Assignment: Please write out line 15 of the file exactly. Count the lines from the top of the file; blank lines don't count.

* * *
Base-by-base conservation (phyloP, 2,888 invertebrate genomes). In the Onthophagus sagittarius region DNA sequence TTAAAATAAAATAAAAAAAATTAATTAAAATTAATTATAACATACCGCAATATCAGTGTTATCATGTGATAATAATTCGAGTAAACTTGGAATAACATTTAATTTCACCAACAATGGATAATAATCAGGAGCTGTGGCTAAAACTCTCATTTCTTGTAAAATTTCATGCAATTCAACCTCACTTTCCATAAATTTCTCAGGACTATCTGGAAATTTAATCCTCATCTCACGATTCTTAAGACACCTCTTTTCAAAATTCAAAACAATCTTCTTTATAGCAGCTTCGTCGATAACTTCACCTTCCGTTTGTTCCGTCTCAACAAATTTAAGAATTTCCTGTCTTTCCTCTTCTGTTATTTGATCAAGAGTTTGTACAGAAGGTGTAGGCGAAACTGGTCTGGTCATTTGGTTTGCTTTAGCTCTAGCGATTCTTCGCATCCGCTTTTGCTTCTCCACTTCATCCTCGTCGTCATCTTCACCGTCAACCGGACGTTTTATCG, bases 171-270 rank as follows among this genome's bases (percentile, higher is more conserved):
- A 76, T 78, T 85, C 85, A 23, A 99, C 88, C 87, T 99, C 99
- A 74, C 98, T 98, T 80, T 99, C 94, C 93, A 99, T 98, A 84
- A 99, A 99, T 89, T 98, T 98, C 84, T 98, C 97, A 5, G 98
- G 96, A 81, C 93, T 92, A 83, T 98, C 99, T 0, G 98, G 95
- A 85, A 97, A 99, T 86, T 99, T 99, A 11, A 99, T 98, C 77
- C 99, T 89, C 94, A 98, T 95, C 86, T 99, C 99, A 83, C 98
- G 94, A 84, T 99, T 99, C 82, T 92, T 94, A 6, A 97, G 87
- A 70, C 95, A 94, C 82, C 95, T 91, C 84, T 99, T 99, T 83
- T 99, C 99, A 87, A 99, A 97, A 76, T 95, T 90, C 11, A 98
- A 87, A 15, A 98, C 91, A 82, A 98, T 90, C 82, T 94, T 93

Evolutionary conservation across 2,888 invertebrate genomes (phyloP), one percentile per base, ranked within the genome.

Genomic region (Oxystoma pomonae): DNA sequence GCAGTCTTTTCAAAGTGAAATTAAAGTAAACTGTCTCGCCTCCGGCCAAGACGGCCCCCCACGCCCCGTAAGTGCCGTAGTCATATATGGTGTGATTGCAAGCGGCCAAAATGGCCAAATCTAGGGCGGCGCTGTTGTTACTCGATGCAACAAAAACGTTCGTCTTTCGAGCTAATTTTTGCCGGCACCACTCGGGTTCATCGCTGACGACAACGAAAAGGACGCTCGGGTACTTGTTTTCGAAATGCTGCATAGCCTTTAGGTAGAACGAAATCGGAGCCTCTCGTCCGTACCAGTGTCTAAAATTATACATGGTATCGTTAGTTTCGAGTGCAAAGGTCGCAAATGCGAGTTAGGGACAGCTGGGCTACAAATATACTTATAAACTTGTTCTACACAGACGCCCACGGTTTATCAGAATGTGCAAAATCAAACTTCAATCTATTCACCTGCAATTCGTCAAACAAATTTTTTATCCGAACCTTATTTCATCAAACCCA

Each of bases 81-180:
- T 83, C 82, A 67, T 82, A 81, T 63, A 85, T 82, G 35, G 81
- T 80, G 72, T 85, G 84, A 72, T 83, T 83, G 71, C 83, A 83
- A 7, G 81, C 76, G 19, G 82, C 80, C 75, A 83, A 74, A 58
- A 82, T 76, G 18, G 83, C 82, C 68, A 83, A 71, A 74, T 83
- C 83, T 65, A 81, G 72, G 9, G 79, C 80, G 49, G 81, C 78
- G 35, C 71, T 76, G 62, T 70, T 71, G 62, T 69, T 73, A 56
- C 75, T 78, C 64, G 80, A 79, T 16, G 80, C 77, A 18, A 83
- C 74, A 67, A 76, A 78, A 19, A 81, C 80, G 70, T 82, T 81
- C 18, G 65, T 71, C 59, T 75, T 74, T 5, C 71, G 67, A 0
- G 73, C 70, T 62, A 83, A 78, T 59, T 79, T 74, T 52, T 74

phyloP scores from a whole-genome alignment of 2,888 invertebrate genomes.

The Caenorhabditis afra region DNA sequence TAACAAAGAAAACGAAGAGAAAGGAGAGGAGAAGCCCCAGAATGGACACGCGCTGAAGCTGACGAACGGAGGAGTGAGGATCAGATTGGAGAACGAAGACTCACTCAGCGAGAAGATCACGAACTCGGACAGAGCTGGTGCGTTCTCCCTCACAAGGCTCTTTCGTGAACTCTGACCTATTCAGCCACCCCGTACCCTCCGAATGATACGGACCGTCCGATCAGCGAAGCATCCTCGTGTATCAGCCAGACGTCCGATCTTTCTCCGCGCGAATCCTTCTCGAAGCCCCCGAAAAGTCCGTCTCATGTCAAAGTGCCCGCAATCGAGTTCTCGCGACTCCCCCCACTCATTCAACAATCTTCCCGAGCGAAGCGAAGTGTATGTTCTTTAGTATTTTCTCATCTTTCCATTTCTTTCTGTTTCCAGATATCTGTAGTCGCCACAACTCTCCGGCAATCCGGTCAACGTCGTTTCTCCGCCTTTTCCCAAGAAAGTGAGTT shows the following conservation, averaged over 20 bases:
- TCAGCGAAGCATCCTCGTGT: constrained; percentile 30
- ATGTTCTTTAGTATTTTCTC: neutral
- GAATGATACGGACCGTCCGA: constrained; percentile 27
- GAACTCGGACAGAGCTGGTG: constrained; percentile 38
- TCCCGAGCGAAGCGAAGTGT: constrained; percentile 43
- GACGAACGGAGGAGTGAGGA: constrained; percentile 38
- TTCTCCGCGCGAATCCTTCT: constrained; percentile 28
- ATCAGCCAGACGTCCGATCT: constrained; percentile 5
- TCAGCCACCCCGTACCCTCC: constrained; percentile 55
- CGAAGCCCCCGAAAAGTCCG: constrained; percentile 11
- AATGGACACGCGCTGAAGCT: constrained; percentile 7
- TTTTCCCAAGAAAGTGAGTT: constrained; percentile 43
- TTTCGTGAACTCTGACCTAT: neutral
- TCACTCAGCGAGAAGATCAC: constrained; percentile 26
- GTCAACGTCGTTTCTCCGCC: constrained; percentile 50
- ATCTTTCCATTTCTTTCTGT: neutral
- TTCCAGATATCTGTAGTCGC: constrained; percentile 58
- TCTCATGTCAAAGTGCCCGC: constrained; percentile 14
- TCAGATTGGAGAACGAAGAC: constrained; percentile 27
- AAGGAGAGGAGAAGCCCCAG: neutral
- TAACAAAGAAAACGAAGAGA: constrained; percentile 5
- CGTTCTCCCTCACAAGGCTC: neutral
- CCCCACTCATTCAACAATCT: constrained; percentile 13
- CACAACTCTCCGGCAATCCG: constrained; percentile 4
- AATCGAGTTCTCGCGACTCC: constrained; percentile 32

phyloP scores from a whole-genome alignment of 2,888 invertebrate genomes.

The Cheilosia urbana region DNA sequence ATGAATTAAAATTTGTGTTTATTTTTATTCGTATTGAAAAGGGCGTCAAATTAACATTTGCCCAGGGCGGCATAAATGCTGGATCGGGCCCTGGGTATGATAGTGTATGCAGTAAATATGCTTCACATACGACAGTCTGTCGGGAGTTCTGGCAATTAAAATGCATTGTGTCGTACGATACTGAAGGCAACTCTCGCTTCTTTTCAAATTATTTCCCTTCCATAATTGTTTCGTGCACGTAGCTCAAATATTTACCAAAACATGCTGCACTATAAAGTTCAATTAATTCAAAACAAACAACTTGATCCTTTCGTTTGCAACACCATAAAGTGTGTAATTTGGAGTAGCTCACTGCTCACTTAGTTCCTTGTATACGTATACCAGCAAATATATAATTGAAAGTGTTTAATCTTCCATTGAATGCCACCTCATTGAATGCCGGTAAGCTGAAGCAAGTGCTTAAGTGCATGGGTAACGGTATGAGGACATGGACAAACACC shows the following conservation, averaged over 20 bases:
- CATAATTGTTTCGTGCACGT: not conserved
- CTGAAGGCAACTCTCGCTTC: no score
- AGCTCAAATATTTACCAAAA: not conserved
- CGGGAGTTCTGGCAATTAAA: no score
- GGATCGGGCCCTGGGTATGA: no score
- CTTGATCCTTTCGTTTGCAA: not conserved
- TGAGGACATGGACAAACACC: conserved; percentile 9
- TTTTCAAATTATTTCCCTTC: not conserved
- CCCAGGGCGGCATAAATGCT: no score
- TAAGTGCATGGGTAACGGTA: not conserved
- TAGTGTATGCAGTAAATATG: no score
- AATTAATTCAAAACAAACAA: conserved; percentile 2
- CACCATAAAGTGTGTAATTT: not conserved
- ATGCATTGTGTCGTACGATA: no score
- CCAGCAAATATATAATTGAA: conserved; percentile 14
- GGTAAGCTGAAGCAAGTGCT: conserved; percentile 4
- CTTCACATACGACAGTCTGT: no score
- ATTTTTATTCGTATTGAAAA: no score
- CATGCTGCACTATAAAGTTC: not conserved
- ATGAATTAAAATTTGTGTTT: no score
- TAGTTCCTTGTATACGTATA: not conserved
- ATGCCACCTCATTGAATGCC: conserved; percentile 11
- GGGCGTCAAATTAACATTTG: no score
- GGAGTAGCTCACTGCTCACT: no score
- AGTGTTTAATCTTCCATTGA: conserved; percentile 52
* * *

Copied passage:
- T 83, C 82, A 67, T 82, A 81, T 63, A 85, T 82, G 35, G 81